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album reviews

Jethro Tull

A Passion Play

A Passion Play is the artsiest artifact yet to issue from the maddeningly eccentric mind of Ian Anderson. Conceived for live performance as much as for disk, its ultimate presentation incorporates a short film, written, directed and edited by Anderson, in addition to the madcap hysteria of the stage show. Having not seen the play, I can only comment on the disk, which is a pop potpourri of Paradise Lost and Winnie The Pooh, among many other literary resources, not to mention a vast array of m... | More »

Donny Hathaway

Extensions Of A Man

Like Stevie Wonder's Music of My Mind, Donny Hathaway's Extensions of a Man, produced by Arif Mardin, is an ambitious breakthrough album that significantly broadens the musical palette of a major black artist, fulfilling in large measure promises long-offered. But whereas Wonder has lately concentrated on expanding the textural definitions of R&B as it has evolved out of Motown, Hathaway shows himself to be a sophisticated traditionalist of great versatility, able to weave alrea... | More »

Cat Stevens

Foreigner

Cat Stevens' first self-produced album, much of it recorded in Jamaica, fails in virtually all of its fuzzy ambitions, the most conspicuous of which seems to have been an attempt to add some meaningfully avant-garde soul sauce to Cat's basically bland Anglo stew. The almost complete lack of integration between these elements is aggravated by Cat's singing, which has become increasingly ragged since Tea for the Tillerman. Cat seems determined to sacrifice the pleasantly hypnotic... | More »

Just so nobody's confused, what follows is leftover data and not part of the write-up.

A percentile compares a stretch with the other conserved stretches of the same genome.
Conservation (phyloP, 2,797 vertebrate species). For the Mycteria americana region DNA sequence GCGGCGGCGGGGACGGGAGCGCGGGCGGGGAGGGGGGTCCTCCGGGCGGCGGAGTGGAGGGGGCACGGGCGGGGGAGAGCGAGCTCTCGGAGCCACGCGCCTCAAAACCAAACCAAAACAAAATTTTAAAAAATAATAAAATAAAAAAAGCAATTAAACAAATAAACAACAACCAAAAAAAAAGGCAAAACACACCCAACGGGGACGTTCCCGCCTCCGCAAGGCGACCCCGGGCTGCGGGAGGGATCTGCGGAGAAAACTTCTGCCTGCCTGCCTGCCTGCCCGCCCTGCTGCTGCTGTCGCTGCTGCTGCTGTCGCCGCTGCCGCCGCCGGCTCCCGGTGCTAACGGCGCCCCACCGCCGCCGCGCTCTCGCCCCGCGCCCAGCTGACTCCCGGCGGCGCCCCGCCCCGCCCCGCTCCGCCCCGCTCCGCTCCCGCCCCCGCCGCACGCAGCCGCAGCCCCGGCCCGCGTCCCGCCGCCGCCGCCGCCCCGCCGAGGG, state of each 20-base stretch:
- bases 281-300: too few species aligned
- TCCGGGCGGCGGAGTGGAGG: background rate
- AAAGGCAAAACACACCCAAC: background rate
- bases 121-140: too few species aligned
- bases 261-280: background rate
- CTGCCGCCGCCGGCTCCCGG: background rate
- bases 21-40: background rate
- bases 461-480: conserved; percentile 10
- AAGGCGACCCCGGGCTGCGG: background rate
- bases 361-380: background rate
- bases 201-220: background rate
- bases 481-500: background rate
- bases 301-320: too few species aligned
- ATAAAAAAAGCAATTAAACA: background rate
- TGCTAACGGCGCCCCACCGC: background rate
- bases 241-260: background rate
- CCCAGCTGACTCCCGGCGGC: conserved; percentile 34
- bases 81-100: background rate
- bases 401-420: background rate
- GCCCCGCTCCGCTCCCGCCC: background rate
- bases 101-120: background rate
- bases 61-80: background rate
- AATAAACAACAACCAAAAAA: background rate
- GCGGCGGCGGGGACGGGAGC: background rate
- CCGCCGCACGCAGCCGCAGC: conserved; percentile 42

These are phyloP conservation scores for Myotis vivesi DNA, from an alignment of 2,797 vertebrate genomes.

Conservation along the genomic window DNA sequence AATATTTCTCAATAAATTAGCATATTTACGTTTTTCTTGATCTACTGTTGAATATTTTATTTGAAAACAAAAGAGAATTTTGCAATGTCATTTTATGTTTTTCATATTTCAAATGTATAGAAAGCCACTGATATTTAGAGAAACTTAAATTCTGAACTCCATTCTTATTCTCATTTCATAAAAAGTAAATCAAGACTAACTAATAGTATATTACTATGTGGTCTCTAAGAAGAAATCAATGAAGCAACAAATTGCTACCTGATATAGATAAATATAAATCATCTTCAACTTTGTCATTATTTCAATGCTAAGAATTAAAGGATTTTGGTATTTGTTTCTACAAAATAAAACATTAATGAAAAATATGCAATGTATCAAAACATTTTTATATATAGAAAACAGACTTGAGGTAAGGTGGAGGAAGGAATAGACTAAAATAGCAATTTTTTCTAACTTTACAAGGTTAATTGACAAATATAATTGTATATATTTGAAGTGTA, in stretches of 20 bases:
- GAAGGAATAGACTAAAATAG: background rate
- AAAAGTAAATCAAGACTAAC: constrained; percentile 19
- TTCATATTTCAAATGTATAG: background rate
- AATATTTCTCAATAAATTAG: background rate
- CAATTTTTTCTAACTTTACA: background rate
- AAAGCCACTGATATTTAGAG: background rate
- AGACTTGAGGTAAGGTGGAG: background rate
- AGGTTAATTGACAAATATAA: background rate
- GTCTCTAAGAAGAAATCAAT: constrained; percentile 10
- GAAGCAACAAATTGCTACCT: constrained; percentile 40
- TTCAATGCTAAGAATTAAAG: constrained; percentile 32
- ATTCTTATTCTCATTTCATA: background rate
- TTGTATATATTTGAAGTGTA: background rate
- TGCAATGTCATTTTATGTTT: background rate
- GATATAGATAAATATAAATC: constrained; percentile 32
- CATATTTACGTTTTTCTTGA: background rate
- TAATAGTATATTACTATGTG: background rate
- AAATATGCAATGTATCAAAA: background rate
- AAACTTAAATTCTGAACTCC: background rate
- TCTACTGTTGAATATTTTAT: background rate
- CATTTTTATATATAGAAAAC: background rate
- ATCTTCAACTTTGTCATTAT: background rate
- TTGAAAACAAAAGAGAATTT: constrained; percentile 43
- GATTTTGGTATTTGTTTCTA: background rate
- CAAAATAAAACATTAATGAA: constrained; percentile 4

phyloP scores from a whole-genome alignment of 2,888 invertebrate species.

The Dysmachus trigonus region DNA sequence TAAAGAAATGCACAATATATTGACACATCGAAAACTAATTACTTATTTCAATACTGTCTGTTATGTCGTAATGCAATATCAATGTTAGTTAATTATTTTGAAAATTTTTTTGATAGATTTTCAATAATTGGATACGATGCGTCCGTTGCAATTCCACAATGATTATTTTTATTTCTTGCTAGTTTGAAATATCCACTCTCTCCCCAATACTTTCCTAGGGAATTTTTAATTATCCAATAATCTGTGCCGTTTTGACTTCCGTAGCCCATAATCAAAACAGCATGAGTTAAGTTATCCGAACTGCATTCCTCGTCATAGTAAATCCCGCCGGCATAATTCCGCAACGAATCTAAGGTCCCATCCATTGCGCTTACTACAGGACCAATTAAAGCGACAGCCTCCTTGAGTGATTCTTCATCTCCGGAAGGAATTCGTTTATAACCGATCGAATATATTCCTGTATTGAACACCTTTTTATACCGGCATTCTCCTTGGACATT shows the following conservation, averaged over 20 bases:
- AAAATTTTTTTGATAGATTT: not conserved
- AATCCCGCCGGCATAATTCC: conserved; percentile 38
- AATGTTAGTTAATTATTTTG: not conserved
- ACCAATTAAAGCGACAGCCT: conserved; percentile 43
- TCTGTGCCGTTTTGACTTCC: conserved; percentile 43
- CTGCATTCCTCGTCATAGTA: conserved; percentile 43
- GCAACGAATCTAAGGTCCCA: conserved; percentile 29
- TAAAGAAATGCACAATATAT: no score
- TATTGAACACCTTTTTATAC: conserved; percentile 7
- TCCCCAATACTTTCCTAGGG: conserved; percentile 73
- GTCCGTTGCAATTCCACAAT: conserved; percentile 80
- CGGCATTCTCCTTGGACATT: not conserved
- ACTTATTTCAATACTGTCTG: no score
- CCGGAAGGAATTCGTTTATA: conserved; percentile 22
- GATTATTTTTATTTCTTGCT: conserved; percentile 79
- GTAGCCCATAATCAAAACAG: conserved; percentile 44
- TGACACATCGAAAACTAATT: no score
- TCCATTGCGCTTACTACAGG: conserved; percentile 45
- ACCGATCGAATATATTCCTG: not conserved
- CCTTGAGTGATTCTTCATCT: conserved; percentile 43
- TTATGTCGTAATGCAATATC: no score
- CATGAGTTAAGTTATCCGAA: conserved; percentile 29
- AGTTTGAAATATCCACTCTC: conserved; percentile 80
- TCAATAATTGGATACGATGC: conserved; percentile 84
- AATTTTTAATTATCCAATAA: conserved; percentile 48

Bob Dylan

Pat Garrett & Billy the Kid Columbia

Bob Dylan was the source of pop music's unpredictability in the Sixties. Never as big a record-seller as commonly imagined, his importance was first aesthetic and social, and then as an influence. It was from that vantage point that he accumulated unprecedented power and authority, to the point where it must have eventually threatened his peace of mind. Janis Joplin couldn't survive having so many people dependent on her to fulfill their fantasies; fate, in the form of a motorcycle... | More »

Willie Nelson

Shotgun Willie

With this flawless album, Willie Nelson finally demonstrates why he has for so long been regarded as a C&W singer-songwriter's singer-songwriter. Except for the excellent concept album, Yesterday's Wine, his recorded efforts for RCA were debased by the misapplication of Nashville mass-production techniques that drew the curtains over his exceptionally individual style. Since leaving the label, Nelson has moved from Nashville to Austin, Texas, signed up with Atlantic's fledg... | More »

August 17, 1973

Earth, Wind & Fire

Head To The Sky

A dream last week: I was walking through a crowded marketplace in a city that seemed to be Paris although I've never been there. I was singing to myself and everyone I passed was singing the same song, softly to themselves. It was "The World's a Masquerade" from the Earth, Wind & Fire album, especially the repeated final lines, "The world's a masquerade/ Can the whole world be lying?" I thought to myself, "That must be a very popular song," and then the dream moved on to ot... | More »